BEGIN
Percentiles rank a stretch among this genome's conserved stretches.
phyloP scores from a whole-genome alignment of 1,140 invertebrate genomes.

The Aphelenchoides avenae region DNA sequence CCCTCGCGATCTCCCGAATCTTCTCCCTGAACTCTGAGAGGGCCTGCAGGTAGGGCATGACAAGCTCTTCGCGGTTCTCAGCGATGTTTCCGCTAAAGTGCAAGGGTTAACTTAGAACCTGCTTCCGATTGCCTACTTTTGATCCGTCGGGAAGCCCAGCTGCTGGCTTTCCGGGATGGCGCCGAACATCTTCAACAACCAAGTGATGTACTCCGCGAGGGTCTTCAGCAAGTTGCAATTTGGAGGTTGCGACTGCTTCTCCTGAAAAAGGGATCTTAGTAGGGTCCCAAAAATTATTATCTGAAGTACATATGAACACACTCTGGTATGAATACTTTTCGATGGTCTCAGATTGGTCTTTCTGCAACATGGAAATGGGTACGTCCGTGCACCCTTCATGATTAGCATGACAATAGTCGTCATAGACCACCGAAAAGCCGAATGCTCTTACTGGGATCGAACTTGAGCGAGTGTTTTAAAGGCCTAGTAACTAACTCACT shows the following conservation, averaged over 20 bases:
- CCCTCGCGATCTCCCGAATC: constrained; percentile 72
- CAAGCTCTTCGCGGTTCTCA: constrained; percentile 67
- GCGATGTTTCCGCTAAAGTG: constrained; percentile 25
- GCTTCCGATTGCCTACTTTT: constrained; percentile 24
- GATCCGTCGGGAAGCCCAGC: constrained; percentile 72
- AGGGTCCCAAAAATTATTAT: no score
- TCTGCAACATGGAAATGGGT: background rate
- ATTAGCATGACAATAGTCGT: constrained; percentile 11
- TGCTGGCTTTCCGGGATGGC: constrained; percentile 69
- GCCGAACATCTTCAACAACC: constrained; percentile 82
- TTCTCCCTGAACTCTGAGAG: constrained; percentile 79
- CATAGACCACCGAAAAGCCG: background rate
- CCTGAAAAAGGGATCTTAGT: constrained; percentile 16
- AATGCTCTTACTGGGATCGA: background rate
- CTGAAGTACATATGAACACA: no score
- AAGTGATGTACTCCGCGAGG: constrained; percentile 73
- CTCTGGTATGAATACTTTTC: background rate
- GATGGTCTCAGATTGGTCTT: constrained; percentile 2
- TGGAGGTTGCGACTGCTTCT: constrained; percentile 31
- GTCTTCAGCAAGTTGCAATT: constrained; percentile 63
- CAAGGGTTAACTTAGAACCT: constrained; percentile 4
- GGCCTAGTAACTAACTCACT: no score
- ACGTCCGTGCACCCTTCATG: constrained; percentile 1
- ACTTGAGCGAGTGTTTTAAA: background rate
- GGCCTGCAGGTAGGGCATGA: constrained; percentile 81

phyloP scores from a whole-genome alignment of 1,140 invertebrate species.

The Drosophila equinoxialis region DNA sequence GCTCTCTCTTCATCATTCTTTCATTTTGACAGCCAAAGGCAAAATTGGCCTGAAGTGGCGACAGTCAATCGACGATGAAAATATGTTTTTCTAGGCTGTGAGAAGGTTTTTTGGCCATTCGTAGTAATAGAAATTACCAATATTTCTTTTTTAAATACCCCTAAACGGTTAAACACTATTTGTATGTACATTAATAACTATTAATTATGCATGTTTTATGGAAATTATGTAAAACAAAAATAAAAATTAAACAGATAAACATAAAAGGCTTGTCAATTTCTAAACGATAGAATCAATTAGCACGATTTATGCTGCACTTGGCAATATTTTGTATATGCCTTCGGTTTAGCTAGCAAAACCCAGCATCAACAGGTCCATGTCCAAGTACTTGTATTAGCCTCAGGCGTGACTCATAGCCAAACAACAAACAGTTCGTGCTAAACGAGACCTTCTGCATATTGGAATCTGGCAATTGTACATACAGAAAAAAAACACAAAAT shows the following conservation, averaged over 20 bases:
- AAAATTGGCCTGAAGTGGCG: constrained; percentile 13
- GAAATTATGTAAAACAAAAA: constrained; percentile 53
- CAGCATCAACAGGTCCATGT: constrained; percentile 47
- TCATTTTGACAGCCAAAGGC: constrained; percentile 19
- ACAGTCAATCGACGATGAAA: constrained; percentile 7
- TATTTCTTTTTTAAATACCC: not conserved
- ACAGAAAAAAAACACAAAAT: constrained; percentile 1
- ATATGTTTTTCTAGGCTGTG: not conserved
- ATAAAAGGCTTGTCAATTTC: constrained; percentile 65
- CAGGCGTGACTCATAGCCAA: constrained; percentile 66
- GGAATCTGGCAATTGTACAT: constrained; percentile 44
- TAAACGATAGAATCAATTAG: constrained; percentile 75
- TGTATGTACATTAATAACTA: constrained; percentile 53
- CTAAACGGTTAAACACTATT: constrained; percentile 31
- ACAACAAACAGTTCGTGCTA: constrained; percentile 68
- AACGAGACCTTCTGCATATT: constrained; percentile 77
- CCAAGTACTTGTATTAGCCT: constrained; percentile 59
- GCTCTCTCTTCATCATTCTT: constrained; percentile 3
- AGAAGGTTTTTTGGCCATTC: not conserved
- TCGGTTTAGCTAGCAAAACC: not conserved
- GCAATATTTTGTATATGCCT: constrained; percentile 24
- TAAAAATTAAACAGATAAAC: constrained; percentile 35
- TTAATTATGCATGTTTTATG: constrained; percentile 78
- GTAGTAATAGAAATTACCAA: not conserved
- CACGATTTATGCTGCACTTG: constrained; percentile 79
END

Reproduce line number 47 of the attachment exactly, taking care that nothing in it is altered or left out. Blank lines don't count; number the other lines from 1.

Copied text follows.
- CCAAGTACTTGTATTAGCCT: constrained; percentile 59